Many years ago I was in the UK visiting relatives. I hadn’t seen one particular uncle for some time, and when he saw me he burst out: ‘She looks like a Land Girl!’
I was pretty chuffed about that, I can tell you. He must have thought I looked tanned and healthy and cheerful, right?
Land Girl – definitely a compliment.
While I was preening, he elaborated. I had a big, flushed, bright red moon-face, apparently.
Not, perhaps, such a compliment after all.
He was quite right, though.
Back then I hadn’t realised what the flushed face actually meant. I was still suffering badly from rheumatoid arthritis at the time, and it hadn’t been too long since I had recovered from some very nasty viral symptoms. * I perked up a lot for that particular trip – more on that later – but I was still feeling the effects of the long travel. And my face was just starting to show it.
Nowadays I have a better idea of what causes my less-than-elegant ‘Land Army Flush’. It’s a sort of photosensitive rash that crops up whenever I get exposure to the sun – or whenever I’m a bit under the weather. It’s florid and very obvious, and when it’s really bad it’s almost purplish, and slightly bumpy and scaly (gross, sorry).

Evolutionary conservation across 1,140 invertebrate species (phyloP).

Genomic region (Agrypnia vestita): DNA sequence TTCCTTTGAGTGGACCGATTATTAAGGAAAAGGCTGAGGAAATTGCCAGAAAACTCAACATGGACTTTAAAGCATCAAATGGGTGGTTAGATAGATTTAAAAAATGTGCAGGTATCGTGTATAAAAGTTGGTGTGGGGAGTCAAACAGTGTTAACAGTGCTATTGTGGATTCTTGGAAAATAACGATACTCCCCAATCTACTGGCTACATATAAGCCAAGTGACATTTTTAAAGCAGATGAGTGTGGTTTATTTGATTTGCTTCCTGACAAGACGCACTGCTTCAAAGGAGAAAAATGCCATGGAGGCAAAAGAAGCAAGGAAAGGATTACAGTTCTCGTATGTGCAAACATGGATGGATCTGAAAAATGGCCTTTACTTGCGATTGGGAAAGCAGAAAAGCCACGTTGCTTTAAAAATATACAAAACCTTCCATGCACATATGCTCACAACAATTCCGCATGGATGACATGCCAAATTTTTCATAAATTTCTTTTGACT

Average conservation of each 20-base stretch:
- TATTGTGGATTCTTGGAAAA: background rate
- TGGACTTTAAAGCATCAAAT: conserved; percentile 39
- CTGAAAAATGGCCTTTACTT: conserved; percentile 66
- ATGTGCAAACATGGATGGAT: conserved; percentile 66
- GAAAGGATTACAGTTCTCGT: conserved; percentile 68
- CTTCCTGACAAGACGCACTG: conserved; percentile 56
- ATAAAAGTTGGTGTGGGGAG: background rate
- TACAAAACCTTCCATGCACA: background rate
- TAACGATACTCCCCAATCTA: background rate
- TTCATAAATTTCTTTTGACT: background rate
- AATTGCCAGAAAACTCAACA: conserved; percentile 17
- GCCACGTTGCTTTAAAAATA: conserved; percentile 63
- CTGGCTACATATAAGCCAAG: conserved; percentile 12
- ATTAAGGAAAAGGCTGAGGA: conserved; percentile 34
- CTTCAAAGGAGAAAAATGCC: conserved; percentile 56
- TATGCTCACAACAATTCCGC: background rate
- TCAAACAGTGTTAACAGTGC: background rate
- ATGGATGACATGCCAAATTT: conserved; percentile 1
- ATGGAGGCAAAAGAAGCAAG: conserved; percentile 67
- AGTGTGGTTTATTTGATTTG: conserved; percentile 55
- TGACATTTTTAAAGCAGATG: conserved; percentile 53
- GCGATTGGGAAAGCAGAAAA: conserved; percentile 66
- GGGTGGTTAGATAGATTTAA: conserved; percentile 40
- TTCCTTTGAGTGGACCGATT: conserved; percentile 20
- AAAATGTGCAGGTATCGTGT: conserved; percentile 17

It’s useful, though, because it turns out to be an excellent barometer for my general health. If I am tired or getting sick or my immune system is active fighting something off (mostly it’s fighting me off), then up come the glowy cheeks and nose and a bit on the front of my neck.
Sometimes I am aware of it. I start to feel a bit tight-headed and fluey, and voila! I look in the mirror and there it is. And I know it’s time to take it a bit easy.
Sometimes I have no idea – most often when it is related to sun exposure. Somebody comments on my florid complexion (polite) and I hadn’t realised I was glowing like a traffic light.
Pic on the left I was starting to feel a bit off-colour. Pic on the right is me feeling more normal.